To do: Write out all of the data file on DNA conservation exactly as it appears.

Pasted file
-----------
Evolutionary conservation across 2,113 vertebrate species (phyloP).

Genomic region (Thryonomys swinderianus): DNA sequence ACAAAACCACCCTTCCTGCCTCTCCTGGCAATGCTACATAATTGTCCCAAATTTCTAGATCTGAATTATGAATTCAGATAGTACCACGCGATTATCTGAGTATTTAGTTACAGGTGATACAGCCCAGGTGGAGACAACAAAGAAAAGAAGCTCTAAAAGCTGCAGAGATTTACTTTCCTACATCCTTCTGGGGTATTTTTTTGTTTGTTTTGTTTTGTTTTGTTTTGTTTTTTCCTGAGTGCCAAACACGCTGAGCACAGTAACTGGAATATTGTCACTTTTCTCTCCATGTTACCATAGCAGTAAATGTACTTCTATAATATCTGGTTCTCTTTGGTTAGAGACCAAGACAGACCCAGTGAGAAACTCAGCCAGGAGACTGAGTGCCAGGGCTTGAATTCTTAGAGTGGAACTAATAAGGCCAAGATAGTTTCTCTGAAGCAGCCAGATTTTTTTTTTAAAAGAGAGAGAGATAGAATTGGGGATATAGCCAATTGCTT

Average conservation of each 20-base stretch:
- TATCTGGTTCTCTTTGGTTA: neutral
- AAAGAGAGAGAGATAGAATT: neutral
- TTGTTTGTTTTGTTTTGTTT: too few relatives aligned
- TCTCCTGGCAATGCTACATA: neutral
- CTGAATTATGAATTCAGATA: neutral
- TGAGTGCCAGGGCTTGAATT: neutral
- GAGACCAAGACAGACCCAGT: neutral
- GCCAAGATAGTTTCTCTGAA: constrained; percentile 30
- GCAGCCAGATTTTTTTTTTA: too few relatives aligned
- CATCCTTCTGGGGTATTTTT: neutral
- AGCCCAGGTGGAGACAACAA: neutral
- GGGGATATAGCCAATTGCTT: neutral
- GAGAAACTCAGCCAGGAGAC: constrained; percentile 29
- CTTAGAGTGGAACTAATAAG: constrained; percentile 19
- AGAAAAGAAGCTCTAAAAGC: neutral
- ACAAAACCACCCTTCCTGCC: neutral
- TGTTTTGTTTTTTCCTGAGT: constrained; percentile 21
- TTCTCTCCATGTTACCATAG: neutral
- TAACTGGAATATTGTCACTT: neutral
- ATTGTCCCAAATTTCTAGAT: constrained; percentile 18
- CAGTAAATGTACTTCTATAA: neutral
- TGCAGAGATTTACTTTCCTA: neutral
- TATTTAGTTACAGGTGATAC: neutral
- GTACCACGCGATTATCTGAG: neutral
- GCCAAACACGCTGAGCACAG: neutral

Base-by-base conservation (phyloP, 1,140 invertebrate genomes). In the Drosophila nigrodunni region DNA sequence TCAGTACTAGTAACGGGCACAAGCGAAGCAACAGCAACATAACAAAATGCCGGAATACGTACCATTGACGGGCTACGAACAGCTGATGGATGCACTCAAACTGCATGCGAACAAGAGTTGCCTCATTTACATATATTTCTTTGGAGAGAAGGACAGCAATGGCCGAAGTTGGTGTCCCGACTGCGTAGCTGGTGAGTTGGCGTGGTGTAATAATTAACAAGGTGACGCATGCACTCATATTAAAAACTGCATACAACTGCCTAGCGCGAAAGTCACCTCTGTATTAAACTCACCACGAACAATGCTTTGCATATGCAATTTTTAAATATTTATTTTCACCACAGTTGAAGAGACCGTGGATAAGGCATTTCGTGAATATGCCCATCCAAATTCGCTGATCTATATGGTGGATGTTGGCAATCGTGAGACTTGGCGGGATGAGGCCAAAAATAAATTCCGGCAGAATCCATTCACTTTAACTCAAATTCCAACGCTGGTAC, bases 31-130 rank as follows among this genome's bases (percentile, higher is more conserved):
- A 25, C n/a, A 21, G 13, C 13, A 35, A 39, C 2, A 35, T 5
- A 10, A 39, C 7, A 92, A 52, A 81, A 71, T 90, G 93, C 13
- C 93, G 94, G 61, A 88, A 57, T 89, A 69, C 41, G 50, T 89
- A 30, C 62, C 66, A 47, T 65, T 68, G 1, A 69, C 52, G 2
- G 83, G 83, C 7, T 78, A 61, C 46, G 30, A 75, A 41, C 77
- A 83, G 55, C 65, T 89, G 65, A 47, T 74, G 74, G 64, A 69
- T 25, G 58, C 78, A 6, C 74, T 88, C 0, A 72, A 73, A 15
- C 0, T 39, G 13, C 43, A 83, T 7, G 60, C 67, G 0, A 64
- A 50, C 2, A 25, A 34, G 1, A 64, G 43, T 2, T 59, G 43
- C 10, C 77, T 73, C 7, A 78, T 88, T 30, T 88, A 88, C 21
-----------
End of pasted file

Evolutionary conservation across 2,113 vertebrate species (phyloP).

Genomic region (Thryonomys swinderianus): DNA sequence ACAAAACCACCCTTCCTGCCTCTCCTGGCAATGCTACATAATTGTCCCAAATTTCTAGATCTGAATTATGAATTCAGATAGTACCACGCGATTATCTGAGTATTTAGTTACAGGTGATACAGCCCAGGTGGAGACAACAAAGAAAAGAAGCTCTAAAAGCTGCAGAGATTTACTTTCCTACATCCTTCTGGGGTATTTTTTTGTTTGTTTTGTTTTGTTTTGTTTTGTTTTTTCCTGAGTGCCAAACACGCTGAGCACAGTAACTGGAATATTGTCACTTTTCTCTCCATGTTACCATAGCAGTAAATGTACTTCTATAATATCTGGTTCTCTTTGGTTAGAGACCAAGACAGACCCAGTGAGAAACTCAGCCAGGAGACTGAGTGCCAGGGCTTGAATTCTTAGAGTGGAACTAATAAGGCCAAGATAGTTTCTCTGAAGCAGCCAGATTTTTTTTTTAAAAGAGAGAGAGATAGAATTGGGGATATAGCCAATTGCTT

Average conservation of each 20-base stretch:
- TATCTGGTTCTCTTTGGTTA: neutral
- AAAGAGAGAGAGATAGAATT: neutral
- TTGTTTGTTTTGTTTTGTTT: too few relatives aligned
- TCTCCTGGCAATGCTACATA: neutral
- CTGAATTATGAATTCAGATA: neutral
- TGAGTGCCAGGGCTTGAATT: neutral
- GAGACCAAGACAGACCCAGT: neutral
- GCCAAGATAGTTTCTCTGAA: constrained; percentile 30
- GCAGCCAGATTTTTTTTTTA: too few relatives aligned
- CATCCTTCTGGGGTATTTTT: neutral
- AGCCCAGGTGGAGACAACAA: neutral
- GGGGATATAGCCAATTGCTT: neutral
- GAGAAACTCAGCCAGGAGAC: constrained; percentile 29
- CTTAGAGTGGAACTAATAAG: constrained; percentile 19
- AGAAAAGAAGCTCTAAAAGC: neutral
- ACAAAACCACCCTTCCTGCC: neutral
- TGTTTTGTTTTTTCCTGAGT: constrained; percentile 21
- TTCTCTCCATGTTACCATAG: neutral
- TAACTGGAATATTGTCACTT: neutral
- ATTGTCCCAAATTTCTAGAT: constrained; percentile 18
- CAGTAAATGTACTTCTATAA: neutral
- TGCAGAGATTTACTTTCCTA: neutral
- TATTTAGTTACAGGTGATAC: neutral
- GTACCACGCGATTATCTGAG: neutral
- GCCAAACACGCTGAGCACAG: neutral

Base-by-base conservation (phyloP, 1,140 invertebrate genomes). In the Drosophila nigrodunni region DNA sequence TCAGTACTAGTAACGGGCACAAGCGAAGCAACAGCAACATAACAAAATGCCGGAATACGTACCATTGACGGGCTACGAACAGCTGATGGATGCACTCAAACTGCATGCGAACAAGAGTTGCCTCATTTACATATATTTCTTTGGAGAGAAGGACAGCAATGGCCGAAGTTGGTGTCCCGACTGCGTAGCTGGTGAGTTGGCGTGGTGTAATAATTAACAAGGTGACGCATGCACTCATATTAAAAACTGCATACAACTGCCTAGCGCGAAAGTCACCTCTGTATTAAACTCACCACGAACAATGCTTTGCATATGCAATTTTTAAATATTTATTTTCACCACAGTTGAAGAGACCGTGGATAAGGCATTTCGTGAATATGCCCATCCAAATTCGCTGATCTATATGGTGGATGTTGGCAATCGTGAGACTTGGCGGGATGAGGCCAAAAATAAATTCCGGCAGAATCCATTCACTTTAACTCAAATTCCAACGCTGGTAC, bases 31-130 rank as follows among this genome's bases (percentile, higher is more conserved):
- A 25, C n/a, A 21, G 13, C 13, A 35, A 39, C 2, A 35, T 5
- A 10, A 39, C 7, A 92, A 52, A 81, A 71, T 90, G 93, C 13
- C 93, G 94, G 61, A 88, A 57, T 89, A 69, C 41, G 50, T 89
- A 30, C 62, C 66, A 47, T 65, T 68, G 1, A 69, C 52, G 2
- G 83, G 83, C 7, T 78, A 61, C 46, G 30, A 75, A 41, C 77
- A 83, G 55, C 65, T 89, G 65, A 47, T 74, G 74, G 64, A 69
- T 25, G 58, C 78, A 6, C 74, T 88, C 0, A 72, A 73, A 15
- C 0, T 39, G 13, C 43, A 83, T 7, G 60, C 67, G 0, A 64
- A 50, C 2, A 25, A 34, G 1, A 64, G 43, T 2, T 59, G 43
- C 10, C 77, T 73, C 7, A 78, T 88, T 30, T 88, A 88, C 21